The podcast series The History of Philosophy without any Gaps has arrived at the early medieval period. The first major philosopher to be covered is Irishman John Scottus Eriugena.
Episode 197: “Charles in Charge: The Carolingian Renaissance” gives an introduction to the growth of learning in France in the years before Eriugena. The focus is on the star of Charlemagne’s court, the philosopher Alcuin of York. The court was also home to many Irish scholars such as Clemens Scotus (teacher, at court before Alcuin), Joseph Scottus (a poet and scholar who probably accompanied Alcuin), Dungal of Bobbio (teacher and astronomer), Dicuil (geographer), Donatus of Fiesole (teacher), Cruindmelus (teacher), and Cadac-Andreas (scholar). This reflects the focus the Carolingian Court had on education and learning, which drew in scholars from all over Europe. It also shows the wide range of learning held by Irish monks.
Eriugena was associated with the court of Charles the Bald, grandson of Charlemagne. Like his grandfather and father (Louis the Pious), Charles surrounded himself with scholars, including at least two Irishmen: Martianus Hiberniensis and John Scottus Eriugena.
Episode 198: “Grace Notes: Eriugena and the Predestination Controversy” discusses a debate around predestination that occurred in the court between Hincmar, archbishop of Reims, and the monk Gottschalk; and Eriugena’s intervention in it. The central question was, if all things are willed by God, why are humans punished for what they do? The question is still current today in a different form, in debates about free will.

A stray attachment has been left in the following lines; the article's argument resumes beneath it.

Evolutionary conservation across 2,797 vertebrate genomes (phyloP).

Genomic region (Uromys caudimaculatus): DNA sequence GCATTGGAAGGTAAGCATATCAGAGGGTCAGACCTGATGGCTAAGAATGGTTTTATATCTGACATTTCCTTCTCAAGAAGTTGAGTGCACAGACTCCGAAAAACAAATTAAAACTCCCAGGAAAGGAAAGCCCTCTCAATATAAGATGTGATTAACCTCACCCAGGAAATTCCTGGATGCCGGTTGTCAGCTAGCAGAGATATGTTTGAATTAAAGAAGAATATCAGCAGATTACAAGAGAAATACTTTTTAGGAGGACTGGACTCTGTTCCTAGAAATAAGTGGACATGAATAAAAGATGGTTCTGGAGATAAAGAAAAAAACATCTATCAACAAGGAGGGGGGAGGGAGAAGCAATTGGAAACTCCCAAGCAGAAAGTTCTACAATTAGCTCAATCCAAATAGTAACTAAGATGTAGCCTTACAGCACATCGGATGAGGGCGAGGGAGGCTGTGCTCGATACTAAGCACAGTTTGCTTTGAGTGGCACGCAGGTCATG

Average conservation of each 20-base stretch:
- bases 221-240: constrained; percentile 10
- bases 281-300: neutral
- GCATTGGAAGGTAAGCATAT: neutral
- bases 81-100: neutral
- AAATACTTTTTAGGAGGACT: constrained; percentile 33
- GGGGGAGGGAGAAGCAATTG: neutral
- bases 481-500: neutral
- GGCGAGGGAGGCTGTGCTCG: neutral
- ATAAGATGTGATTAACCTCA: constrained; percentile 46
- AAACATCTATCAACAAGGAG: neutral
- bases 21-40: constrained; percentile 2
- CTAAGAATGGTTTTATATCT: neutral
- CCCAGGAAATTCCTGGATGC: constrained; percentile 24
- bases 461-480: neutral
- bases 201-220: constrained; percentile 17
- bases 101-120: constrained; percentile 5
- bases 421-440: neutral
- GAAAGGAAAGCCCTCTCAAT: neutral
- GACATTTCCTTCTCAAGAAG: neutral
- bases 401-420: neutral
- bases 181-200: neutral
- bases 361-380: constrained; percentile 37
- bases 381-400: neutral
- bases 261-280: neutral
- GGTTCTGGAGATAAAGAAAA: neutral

Epidoe 199: “Much Ado About Nothing: Eriugena’s Periphyseon” examines Eriugena’s masterpiece of theology and metaphysics, the Periphyseon. This draws on neoPlatonist ideas to describe the nature of reality. (For more on neoPlatonism see the sections on Late Antiquity and the great influence on Eriugena, Pseudo-Dionysius.
Episode 197: “Charles in Charge: The Carolingian Renaissance”
Episoe 199: “Much Ado About Nothing: Eriugena’s Periphyseon”
Just Alcuin teaching Charlemagne. Nbd. (Munich, Clm 19437, f. 19v). pic.twitter.com/BHzHKxd7oB
— Colleen Curran (@cmcurran21) August 16, 2017